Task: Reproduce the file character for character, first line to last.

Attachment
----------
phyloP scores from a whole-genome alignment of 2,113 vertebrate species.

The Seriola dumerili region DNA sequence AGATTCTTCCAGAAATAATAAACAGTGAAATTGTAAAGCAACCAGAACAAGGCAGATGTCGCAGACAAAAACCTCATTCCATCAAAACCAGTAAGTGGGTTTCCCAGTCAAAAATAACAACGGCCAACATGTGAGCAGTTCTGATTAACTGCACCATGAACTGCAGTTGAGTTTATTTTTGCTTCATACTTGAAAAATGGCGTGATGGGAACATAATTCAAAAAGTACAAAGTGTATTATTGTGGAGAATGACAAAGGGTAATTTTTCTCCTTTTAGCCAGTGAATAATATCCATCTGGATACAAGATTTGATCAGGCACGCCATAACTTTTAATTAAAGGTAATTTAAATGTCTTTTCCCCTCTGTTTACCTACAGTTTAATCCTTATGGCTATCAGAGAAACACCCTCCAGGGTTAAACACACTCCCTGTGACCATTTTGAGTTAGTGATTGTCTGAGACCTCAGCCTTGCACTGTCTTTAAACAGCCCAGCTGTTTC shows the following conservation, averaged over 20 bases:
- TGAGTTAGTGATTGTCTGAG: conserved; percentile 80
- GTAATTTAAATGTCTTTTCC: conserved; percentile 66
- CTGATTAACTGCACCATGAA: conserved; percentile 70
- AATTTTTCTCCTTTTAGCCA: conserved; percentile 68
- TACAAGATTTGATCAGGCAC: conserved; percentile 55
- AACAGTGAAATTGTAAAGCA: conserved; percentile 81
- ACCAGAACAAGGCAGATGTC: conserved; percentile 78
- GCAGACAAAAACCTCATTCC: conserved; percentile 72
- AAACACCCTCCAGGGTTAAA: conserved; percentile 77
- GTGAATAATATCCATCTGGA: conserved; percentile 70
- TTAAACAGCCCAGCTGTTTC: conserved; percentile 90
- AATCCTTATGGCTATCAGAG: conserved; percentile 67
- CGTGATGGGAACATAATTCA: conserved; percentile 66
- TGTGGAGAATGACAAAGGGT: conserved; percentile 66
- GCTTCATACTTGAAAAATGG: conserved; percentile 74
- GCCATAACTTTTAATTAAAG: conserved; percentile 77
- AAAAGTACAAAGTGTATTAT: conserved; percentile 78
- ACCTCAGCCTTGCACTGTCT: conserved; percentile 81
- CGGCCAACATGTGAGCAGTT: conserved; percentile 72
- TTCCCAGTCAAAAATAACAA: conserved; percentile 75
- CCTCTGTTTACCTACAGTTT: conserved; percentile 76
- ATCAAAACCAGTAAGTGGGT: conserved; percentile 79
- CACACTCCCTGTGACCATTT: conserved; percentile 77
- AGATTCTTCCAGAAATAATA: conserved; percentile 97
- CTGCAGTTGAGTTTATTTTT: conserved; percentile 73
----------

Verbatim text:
phyloP scores from a whole-genome alignment of 2,113 vertebrate species.

The Seriola dumerili region DNA sequence AGATTCTTCCAGAAATAATAAACAGTGAAATTGTAAAGCAACCAGAACAAGGCAGATGTCGCAGACAAAAACCTCATTCCATCAAAACCAGTAAGTGGGTTTCCCAGTCAAAAATAACAACGGCCAACATGTGAGCAGTTCTGATTAACTGCACCATGAACTGCAGTTGAGTTTATTTTTGCTTCATACTTGAAAAATGGCGTGATGGGAACATAATTCAAAAAGTACAAAGTGTATTATTGTGGAGAATGACAAAGGGTAATTTTTCTCCTTTTAGCCAGTGAATAATATCCATCTGGATACAAGATTTGATCAGGCACGCCATAACTTTTAATTAAAGGTAATTTAAATGTCTTTTCCCCTCTGTTTACCTACAGTTTAATCCTTATGGCTATCAGAGAAACACCCTCCAGGGTTAAACACACTCCCTGTGACCATTTTGAGTTAGTGATTGTCTGAGACCTCAGCCTTGCACTGTCTTTAAACAGCCCAGCTGTTTC shows the following conservation, averaged over 20 bases:
- TGAGTTAGTGATTGTCTGAG: conserved; percentile 80
- GTAATTTAAATGTCTTTTCC: conserved; percentile 66
- CTGATTAACTGCACCATGAA: conserved; percentile 70
- AATTTTTCTCCTTTTAGCCA: conserved; percentile 68
- TACAAGATTTGATCAGGCAC: conserved; percentile 55
- AACAGTGAAATTGTAAAGCA: conserved; percentile 81
- ACCAGAACAAGGCAGATGTC: conserved; percentile 78
- GCAGACAAAAACCTCATTCC: conserved; percentile 72
- AAACACCCTCCAGGGTTAAA: conserved; percentile 77
- GTGAATAATATCCATCTGGA: conserved; percentile 70
- TTAAACAGCCCAGCTGTTTC: conserved; percentile 90
- AATCCTTATGGCTATCAGAG: conserved; percentile 67
- CGTGATGGGAACATAATTCA: conserved; percentile 66
- TGTGGAGAATGACAAAGGGT: conserved; percentile 66
- GCTTCATACTTGAAAAATGG: conserved; percentile 74
- GCCATAACTTTTAATTAAAG: conserved; percentile 77
- AAAAGTACAAAGTGTATTAT: conserved; percentile 78
- ACCTCAGCCTTGCACTGTCT: conserved; percentile 81
- CGGCCAACATGTGAGCAGTT: conserved; percentile 72
- TTCCCAGTCAAAAATAACAA: conserved; percentile 75
- CCTCTGTTTACCTACAGTTT: conserved; percentile 76
- ATCAAAACCAGTAAGTGGGT: conserved; percentile 79
- CACACTCCCTGTGACCATTT: conserved; percentile 77
- AGATTCTTCCAGAAATAATA: conserved; percentile 97
- CTGCAGTTGAGTTTATTTTT: conserved; percentile 73